Additionally, this contract cannot be viewed within the context of cost reduction alone. Various non-financial factors were also of considerable importance in the decision to proceed with strategic outsourcing. In particular, the transfer of high levels of risk associated with new IT development to the service provider.
Mr. Jim Cunningham: To ask the Secretary of State for Work and Pensions what amount of rental income is disregarded from income support calculations when heating is included in the rent of a sub-tenant. 
Mr. Nicholas Brown: The disregard will increase from £9.25 to £9.40 from April 2002, and this will be included in the Up-rating Order which will shortly be laid before the House. I regret that the list of rates that was published
5 Feb 2002 : Column 823W
Ms Walley: To ask the Secretary of State for Work and Pensions what percentage of disability living allowance benefits appeals were won by claimants after the medical examination in (a) the West Midlands and (b) the UK in the last 12 months for which figures are available. 
Maria Eagle: Disability living allowance appeals cleared at hearing in Great Britain and those processed through the Appeals Service's Birmingham regional centre during the period 1 October 2000 to 30 September 2001:
|Great Britain||Birmingham regional centre|
|Cleared at hearing(8)||90,935||8,330|
|Found in favour||46,770||3,595|
|Percentage found in appelant's favour||51.4||43.2|
(8) Includes both oral and paper hearings
All figures are subject to change as more up to date data become available. Figures are rounded to the nearest five.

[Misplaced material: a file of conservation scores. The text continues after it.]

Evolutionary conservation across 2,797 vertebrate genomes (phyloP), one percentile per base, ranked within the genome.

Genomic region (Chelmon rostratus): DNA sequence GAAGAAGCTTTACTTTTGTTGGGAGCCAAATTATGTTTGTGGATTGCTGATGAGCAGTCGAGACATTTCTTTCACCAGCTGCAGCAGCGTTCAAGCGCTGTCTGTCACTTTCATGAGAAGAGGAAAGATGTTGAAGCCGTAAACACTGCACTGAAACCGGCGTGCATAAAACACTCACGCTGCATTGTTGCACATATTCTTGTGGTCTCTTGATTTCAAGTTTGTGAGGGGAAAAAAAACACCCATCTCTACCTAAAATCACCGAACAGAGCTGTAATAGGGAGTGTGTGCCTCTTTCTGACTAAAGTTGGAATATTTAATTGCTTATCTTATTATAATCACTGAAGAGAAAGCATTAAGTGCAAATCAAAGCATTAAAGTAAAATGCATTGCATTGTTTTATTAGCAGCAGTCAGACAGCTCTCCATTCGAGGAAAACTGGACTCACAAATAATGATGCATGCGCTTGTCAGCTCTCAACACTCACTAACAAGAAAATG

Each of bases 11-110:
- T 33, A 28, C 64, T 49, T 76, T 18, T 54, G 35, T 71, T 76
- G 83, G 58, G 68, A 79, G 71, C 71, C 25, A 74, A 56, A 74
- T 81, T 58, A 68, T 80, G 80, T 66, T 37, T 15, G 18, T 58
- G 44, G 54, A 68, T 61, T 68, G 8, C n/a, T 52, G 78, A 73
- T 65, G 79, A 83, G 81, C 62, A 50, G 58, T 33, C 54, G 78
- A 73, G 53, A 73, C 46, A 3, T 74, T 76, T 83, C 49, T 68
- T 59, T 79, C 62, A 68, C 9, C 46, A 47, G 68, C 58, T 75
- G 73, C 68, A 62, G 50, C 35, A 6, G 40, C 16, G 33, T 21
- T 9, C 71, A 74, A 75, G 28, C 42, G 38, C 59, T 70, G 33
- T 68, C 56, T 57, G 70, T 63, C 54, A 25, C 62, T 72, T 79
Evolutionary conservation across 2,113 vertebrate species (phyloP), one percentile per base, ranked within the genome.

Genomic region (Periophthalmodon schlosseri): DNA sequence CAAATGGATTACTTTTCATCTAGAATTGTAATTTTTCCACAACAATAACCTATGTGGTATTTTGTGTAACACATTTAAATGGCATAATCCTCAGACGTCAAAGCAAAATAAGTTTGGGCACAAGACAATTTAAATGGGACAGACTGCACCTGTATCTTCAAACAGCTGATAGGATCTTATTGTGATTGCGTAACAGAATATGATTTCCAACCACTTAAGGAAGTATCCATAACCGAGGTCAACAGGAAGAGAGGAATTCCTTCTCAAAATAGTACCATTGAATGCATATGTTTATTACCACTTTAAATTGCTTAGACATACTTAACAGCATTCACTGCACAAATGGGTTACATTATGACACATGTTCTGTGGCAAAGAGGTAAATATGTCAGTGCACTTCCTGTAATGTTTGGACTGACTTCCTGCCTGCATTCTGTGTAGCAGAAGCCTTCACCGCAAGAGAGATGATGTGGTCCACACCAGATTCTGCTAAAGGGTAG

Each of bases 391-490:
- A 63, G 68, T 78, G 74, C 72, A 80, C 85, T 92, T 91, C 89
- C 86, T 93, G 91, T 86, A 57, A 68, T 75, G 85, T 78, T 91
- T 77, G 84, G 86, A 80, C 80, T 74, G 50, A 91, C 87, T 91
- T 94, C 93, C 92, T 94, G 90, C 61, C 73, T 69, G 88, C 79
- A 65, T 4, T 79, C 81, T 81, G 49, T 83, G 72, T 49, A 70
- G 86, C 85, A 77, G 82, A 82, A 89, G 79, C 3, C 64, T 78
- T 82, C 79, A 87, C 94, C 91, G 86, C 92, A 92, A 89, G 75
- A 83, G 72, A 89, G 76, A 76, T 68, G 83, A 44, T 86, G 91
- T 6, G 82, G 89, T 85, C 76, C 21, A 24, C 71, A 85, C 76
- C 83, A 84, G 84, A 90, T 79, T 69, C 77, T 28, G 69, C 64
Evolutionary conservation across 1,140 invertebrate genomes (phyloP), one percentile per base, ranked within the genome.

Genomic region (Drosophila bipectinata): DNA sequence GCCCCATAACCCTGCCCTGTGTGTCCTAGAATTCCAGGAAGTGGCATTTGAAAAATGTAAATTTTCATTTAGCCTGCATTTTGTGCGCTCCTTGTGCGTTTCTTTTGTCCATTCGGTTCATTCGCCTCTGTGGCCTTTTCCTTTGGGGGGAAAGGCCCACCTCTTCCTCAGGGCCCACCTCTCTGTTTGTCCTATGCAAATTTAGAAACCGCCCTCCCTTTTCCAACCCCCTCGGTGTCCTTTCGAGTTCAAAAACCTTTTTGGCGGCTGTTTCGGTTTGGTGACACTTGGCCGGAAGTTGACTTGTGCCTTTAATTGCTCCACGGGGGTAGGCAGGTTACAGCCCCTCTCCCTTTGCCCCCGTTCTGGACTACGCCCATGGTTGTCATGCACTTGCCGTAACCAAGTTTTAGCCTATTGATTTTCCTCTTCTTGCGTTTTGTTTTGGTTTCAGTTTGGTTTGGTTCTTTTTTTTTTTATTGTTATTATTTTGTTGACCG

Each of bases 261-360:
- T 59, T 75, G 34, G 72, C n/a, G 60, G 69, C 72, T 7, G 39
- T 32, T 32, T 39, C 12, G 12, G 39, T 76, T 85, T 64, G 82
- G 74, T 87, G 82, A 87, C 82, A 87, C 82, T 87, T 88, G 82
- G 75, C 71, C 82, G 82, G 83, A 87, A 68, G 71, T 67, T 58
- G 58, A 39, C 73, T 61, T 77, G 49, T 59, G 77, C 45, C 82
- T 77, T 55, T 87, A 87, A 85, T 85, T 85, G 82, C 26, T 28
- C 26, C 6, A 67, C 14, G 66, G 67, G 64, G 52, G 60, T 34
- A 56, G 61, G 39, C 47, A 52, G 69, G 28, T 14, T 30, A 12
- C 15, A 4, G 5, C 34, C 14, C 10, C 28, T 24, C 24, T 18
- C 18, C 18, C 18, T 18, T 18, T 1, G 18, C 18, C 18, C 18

100 per cent. download of the Generic Appeals Processing System
Ms Walley: To ask the Secretary of State for Work and Pensions what percentage of claimants for disability living allowance have been refused benefit after they have been receiving disability living allowance for (a) one year, (b) five years, (c) 10 years and (d) 20 years since medical testing was introduced. 
Maria Eagle: Information is not available in the form requested. Since its inception in 1992, decisions about entitlement to DLA have been made on the basis of all the available evidence about a severely disabled person's care and/or mobility needs. In some cases, this evidence includes a report from the claimant's general practitioner or from an examining doctor, but there is no "medical test" which determines entitlement.
Mr. George Howarth: To ask the Secretary of State for Work and Pensions how many representations he has received over the last 12 months about the Benefits Agency's use of inadequately qualified and experienced doctors to assess disabled living allowance applicants; and if he will make a statement. 
Maria Eagle: Information on representations received regarding inadequately qualified and experienced doctors undertaking examinations for disability living allowance is not collected. The Department takes steps to ensure that only doctors with appropriate experience and qualifications conduct such examinations.
The chief medical adviser must approve all such doctors. There are strict recruitment criteria and doctors must undertake prescribed training and demonstrate competence in these examinations. Ongoing approval is subject to satisfactory performance and attendance at an agreed programme of continued medical education. Complaints are taken into account in determining performance.
5 Feb 2002 : Column 824W
Mr. McCartney: The two main elements of DWP formed in June 2001 are the former DSS and ES. The average annual leave entitlements outside the Senior Civil Service over the last four years within those organisations have been as follows: